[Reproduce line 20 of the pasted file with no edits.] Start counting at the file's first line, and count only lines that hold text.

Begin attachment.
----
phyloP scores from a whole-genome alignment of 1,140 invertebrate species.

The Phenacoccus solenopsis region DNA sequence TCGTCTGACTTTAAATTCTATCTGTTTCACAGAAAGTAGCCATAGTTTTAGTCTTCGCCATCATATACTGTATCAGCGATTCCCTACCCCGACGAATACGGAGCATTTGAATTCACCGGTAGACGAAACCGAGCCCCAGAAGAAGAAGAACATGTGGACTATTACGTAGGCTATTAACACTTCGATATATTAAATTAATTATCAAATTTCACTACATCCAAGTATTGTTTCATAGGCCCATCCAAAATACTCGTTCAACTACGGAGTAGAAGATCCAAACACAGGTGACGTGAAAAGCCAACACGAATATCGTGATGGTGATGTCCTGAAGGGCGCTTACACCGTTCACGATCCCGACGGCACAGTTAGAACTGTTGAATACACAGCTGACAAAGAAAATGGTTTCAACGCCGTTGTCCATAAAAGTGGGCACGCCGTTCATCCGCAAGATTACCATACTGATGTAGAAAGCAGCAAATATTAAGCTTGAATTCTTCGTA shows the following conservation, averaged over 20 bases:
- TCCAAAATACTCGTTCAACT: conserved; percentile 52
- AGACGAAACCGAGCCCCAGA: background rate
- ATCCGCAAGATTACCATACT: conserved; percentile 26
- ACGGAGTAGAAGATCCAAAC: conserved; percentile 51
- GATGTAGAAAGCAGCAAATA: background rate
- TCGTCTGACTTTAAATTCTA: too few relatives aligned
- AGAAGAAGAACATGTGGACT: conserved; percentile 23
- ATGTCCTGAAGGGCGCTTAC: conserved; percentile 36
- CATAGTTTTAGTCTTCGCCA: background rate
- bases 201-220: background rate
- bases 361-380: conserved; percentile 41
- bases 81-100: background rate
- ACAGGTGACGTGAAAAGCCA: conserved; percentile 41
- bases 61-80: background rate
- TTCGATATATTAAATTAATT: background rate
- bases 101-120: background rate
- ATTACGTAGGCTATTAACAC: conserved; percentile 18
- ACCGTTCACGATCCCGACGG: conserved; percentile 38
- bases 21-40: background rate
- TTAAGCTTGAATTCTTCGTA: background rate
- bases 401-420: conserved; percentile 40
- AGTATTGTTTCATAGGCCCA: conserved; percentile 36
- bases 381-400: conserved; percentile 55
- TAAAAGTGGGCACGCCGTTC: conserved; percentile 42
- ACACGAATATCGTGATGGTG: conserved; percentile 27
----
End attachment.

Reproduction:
- ACCGTTCACGATCCCGACGG: conserved; percentile 38